On Friday, CNN's Chris Cuomo was accused by long-time television journalist Shelley Ross of sexually harassing her once in the past when they worked together at ABC News, and now feels that Cuomo should use his position at CNN to "journalistically repent" for his past behavior.
The accusation came in a Friday morning opinion piece written for the New York Times by Ross, where she outlined the 2005 incident.
Ross said that Cuomo squeezed her buttock without permission at an event for a colleague leaving ABC back in 2005, but noted that Cuomo had previously apologized for his behavior that day.
"At the time, I was the executive producer of an ABC entertainment special, but I was Mr. Cuomo's executive producer at 'Primetime Live' just before that," Ross wrote. "I was at the party with my husband, who sat behind me on an ottoman sipping his Diet Coke as I spoke with work friends. When Mr. Cuomo entered the Upper West Side bar, he walked toward me and greeted me with a strong bear hug while lowering one hand to firmly grab and squeeze the cheek of my buttock."
Ross said that Cuomo told her "I can do this now that you're no longer my boss," with a "kind of cocky arrogance."
"'No you can't,' I said, pushing him off me at the chest while stepping back, revealing my husband, who had seen the entire episode at close range. We quickly left," Ross continued.
Ross noted that soon after the incident, she received an email from Cuomo apologizing for his actions, but questioned "Was he ashamed of what he did, or was he embarrassed because my husband saw it?"
"[T]hough my hearty greeting was a function of being glad to see you … christian slater got arrested for a (kind of) similar act, (though borne of an alleged negative intent, unlike my own)…and as a husband I can empathize with not liking to see my wife patted as such," Cuomo wrote in his email with the subject line "now that I think of it… I am ashamed…"
"So pass along my apology to your very good and noble husband… and I apologize to you as well, for even putting you in such a position… next time, I will remember the lesson, no matter how happy I am to see you…" Cuomo continued.
Ross wrote that she does not wish to see Cuomo fired from his job, instead, she hopes "this is an opportunity for him and his employer to show what accountability can look like in the #MeToo era."
"I'm not asking for Mr. Cuomo to become the next casualty in this continuing terrible story. I hope he stays at CNN forever if he chooses," said Ross. "I would, however, like to see him journalistically repent: agree on air to study the impact of sexism, harassment and gender bias in the workplace, including his own, and then report on it."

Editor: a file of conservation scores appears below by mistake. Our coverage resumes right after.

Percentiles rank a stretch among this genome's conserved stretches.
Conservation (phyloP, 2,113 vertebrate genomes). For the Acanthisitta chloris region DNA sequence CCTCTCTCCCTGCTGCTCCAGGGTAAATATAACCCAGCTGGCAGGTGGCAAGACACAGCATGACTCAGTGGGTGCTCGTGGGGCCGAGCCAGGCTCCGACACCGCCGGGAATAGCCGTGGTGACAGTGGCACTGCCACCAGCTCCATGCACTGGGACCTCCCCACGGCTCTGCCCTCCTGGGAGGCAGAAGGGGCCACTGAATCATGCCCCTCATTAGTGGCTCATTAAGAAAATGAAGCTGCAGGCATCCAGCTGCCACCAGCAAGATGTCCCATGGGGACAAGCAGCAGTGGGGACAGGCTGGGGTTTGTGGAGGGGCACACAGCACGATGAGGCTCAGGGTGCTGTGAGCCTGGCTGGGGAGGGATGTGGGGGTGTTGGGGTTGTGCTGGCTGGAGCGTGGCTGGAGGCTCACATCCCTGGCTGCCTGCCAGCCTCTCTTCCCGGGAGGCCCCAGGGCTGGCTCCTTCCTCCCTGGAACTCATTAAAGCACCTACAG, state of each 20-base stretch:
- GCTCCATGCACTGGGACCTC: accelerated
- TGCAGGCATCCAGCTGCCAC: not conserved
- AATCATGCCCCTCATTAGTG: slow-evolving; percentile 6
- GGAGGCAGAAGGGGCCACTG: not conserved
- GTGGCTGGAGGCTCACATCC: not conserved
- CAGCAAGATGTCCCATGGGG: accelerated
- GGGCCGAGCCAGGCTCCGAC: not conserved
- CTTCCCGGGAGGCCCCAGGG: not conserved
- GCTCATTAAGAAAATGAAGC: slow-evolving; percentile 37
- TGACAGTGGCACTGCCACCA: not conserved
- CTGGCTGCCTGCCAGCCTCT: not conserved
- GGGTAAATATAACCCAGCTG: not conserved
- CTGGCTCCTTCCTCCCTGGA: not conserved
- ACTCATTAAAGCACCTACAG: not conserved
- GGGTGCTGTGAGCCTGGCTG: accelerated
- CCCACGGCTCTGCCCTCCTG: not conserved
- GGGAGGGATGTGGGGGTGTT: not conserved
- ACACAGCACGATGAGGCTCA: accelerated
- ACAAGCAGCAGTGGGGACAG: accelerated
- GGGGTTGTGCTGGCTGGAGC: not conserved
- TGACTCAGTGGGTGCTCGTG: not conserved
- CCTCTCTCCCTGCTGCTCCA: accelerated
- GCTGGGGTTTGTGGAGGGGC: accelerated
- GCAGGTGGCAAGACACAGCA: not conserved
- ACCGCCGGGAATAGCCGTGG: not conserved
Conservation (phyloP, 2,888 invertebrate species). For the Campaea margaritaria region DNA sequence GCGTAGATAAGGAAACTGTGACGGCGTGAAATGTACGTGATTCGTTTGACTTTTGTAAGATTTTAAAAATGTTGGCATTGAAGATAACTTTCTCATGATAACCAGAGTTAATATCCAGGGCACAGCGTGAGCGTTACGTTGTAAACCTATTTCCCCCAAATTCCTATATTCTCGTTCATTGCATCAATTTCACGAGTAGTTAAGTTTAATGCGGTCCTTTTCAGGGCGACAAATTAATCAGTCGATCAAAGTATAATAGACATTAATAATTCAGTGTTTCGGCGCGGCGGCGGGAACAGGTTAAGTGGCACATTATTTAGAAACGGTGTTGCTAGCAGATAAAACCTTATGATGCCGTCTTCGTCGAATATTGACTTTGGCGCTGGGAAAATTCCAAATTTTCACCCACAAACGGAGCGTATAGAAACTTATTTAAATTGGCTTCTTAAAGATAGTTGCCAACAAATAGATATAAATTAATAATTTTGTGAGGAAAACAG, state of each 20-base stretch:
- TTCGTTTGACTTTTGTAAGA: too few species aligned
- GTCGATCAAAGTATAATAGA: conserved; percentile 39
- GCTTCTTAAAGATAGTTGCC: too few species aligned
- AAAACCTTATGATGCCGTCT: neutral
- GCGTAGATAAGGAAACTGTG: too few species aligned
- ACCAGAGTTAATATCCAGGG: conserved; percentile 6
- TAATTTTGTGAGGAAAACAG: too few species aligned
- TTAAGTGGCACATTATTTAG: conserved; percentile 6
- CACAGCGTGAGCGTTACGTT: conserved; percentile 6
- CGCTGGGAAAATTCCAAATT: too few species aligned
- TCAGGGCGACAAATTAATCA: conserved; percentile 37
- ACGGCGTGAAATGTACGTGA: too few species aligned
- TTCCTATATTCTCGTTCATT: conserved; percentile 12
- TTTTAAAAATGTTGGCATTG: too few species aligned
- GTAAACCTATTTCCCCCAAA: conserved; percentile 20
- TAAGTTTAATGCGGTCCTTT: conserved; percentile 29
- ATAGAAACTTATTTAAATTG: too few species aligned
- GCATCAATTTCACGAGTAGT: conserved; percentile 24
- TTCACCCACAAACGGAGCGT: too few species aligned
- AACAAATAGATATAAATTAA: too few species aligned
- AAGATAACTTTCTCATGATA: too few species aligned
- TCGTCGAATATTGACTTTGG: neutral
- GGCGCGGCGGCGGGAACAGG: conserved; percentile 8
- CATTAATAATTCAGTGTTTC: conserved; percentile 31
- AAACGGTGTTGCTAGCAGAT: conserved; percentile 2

Ross had suggestions for Cuomo, saying "He could host a series of live town hall meetings, with documentary footage, produced by women with expert consultants. Call it 'The Continuing Education of Chris Cuomo' and make this a watershed moment instead of another stain on the career of one more powerful male news anchor."
Cuomo commented to the New York Times, "As Shelley acknowledges, our interaction was not sexual in nature. It happened 16 years ago in a public setting when she was a top executive at ABC. I apologized to her then, and I meant it."
Ross condemned Chris Cuomo's role as an advisor to his older brother, former New York Governor Andrew Cuomo, during the time in which 11 women stepped forward with allegations of sexual assault and harassment against him.
She wrote that "two moments crystallized for me how Mr. Cuomo performs."
She noted that o n March 1, Cuomo announced on Cuomo Prime Time that he would no longer be covering or interviewing his brother, saying "With an expression of great sincerity," he said, "I have always cared very deeply about these issues and profoundly so. I just wanted to tell you that."
The Cuomo's had regularly engaged in playful, soft-ball interviews throughout the beginning of the pandemic, frequently avoiding questions regarding the nursing home scandal and New York's state of crisis.
Cuomo was previously barred from covering his brother, a rule that was lifted by the network at the beginning of the pandemic and later implemented again as Andrew Cuomo began facing a surge of accusations.
The second moment she said came over Labor Day weekend, when Cuomo appeared in a photo taken in the Hamptons wearing a t-shirt with the word "Truth" written on it following his brother's resignation.
"For me, his statement of profound concern about sexual harassment and his 'Truth' T-shirt were provocations in this era of personal accountability," wrote Ross.
"Now, given Mr. Cuomo's role as a supporter of and counselor to his brother, I am left again wondering about his relationship with truth and accountability. Has this man always cared 'deeply' and 'profoundly' about sexual harassment issues? Does he believe enough in accountability to step up and take some meaningful actions?" Ross added.
Cuomo was named an advisor to his brother in a report from New York Attorney General Letitia James, where the report says he was part of "ongoing and regular discussions about how to respond to the allegations publicly" and that he appeared to counsel the governor "to express contrition."
"We all know that Mr. Cuomo was being consulted by his brother; what has never come to light, and what Mr. Cuomo has not been held to account for, is the full scope of the advice he gave his brother and whether his advice and his role in helping shape the defense of a sitting governor (one who was being investigated by Mr. Cuomo's own network) were in keeping with CNN's standards and values," wrote Ross.